Is there a gene therapy for phenylketonuria?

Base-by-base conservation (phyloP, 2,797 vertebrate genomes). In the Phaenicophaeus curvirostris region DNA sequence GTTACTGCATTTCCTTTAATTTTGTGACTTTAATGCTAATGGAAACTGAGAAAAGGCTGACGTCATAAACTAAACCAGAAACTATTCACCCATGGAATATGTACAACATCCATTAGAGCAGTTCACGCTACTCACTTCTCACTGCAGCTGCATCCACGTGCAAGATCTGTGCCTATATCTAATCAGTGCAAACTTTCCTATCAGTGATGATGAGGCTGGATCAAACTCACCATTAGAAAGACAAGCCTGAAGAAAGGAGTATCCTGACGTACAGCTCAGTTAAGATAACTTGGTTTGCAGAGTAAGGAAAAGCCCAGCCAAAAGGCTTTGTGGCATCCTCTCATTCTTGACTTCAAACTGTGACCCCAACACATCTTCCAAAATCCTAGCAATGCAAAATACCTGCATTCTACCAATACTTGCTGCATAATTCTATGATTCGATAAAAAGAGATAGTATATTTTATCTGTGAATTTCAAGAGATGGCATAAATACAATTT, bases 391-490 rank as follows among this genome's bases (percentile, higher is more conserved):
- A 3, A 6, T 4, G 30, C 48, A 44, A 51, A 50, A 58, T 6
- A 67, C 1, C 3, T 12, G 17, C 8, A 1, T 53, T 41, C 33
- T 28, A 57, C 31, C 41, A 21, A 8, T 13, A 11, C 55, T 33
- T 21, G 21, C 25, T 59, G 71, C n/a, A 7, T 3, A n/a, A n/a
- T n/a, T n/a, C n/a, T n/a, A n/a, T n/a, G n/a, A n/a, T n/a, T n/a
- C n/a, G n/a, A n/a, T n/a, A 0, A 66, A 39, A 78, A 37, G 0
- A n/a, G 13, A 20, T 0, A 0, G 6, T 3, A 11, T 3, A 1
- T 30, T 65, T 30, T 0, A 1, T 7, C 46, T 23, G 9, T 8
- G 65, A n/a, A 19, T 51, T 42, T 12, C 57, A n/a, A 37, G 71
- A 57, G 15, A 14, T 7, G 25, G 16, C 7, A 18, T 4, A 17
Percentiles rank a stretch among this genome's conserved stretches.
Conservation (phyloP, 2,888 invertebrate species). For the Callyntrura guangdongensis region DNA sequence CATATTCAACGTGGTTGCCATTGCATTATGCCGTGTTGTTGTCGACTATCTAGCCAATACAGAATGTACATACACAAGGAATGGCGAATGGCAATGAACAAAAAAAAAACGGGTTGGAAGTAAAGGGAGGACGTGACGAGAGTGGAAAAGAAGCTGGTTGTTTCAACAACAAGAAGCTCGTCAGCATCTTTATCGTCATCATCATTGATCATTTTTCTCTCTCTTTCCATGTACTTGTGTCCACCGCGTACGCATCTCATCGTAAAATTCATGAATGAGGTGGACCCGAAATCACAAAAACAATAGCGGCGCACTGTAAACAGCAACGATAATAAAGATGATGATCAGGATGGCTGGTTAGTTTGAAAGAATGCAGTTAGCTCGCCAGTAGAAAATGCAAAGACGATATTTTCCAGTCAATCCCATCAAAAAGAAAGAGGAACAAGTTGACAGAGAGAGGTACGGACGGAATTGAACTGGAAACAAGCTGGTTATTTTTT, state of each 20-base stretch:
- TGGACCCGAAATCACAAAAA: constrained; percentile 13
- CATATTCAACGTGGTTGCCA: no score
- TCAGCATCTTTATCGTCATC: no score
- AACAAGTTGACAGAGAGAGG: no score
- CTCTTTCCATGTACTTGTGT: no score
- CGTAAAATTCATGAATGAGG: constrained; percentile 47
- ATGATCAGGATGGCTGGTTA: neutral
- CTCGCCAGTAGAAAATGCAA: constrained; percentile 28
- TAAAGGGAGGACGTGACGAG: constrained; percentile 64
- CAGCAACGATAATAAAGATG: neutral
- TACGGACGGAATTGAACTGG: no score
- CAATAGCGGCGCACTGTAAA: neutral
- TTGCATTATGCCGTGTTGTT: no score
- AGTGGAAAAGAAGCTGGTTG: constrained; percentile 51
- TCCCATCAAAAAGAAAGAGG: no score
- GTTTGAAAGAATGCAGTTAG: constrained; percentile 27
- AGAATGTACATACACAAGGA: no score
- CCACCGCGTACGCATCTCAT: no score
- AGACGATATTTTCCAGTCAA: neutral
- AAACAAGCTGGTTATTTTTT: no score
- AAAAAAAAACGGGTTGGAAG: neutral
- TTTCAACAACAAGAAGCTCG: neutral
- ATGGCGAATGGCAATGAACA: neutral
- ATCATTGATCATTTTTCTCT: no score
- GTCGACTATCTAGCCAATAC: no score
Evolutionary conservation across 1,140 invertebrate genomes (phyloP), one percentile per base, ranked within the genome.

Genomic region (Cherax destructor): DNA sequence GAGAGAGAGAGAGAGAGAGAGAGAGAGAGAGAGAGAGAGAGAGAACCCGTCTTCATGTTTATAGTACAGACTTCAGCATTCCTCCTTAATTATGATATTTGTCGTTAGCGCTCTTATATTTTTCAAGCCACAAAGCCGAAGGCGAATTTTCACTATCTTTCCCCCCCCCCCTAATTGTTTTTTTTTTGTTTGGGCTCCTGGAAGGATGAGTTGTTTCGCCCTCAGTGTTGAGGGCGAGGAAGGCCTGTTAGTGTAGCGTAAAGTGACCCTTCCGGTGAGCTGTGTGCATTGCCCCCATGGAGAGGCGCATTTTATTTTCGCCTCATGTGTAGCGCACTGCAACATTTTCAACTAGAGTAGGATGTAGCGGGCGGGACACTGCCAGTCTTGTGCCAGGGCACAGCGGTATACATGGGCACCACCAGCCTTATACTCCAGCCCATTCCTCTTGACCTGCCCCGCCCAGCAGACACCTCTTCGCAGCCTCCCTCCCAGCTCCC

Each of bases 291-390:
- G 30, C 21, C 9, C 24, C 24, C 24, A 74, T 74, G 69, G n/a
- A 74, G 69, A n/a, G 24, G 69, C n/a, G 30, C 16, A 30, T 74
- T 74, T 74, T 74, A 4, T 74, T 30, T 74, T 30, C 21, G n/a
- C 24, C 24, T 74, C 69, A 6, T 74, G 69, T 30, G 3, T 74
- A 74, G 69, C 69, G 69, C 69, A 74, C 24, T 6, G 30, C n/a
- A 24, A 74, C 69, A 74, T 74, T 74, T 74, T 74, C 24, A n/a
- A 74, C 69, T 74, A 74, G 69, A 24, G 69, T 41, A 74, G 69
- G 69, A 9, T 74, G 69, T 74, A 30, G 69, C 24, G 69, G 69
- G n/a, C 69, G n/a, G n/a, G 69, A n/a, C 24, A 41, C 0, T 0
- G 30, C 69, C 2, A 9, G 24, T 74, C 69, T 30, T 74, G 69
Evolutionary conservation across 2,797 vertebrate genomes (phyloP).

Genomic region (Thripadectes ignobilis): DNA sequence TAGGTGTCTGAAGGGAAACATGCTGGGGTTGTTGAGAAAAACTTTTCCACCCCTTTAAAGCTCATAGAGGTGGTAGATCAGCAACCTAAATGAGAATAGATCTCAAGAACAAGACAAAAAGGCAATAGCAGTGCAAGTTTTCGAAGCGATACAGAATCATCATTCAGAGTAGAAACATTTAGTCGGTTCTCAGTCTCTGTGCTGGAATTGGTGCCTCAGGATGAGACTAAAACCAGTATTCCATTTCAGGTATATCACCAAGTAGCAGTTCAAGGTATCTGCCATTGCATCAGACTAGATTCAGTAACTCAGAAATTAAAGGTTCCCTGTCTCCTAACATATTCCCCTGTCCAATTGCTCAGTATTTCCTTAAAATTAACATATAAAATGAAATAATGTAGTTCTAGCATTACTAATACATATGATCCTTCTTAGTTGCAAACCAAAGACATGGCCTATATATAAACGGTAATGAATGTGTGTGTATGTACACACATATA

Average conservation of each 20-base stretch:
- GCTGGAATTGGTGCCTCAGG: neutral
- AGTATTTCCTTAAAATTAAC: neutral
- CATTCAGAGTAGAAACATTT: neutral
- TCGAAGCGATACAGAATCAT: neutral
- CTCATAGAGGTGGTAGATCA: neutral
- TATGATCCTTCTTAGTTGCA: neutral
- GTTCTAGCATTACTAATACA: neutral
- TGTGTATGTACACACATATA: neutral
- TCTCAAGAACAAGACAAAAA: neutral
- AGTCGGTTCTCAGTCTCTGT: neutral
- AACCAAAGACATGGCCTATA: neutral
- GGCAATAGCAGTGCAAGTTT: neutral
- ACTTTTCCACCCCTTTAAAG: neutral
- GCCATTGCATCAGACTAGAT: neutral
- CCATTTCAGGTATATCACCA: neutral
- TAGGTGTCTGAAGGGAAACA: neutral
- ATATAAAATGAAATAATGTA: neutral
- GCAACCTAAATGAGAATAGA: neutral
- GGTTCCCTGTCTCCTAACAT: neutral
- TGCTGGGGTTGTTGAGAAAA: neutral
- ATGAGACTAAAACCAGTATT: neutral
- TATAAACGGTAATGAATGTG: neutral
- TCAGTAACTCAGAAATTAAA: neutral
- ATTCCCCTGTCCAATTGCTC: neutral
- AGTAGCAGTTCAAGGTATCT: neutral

Strict phenylalanine-free and high tyrosine diet is still the current treatment for phenylketonuria. Foods that contain phenylalanine like meat, egg, fish, and the like are not given to affected children so as to avoid the potential damage caused by elevated phenylalanine levels in the blood. Foods that contain high amounts of tyrosine are given because the amino acid is the precursor for many physiologically important hormones and neurotransmitters. Furthermore, foods that contain low amounts of phenylalanine are specially processed to remove the amino acid for consumption by phenylketonurics. In 2005, Drs. Woo and Eisensmith of the USA reported a successful phenylketonuria gene therapy in laboratory mice. “Gene therapy is the delivery of genetic material to specific cell types of an organism to alter its physiology or function.” (Woo and Eisensmith 2005) The two biomedical scientists inserted the phenylalanine hydroxylase gene into the chromosomes of mouse hepatic cells via a bacteri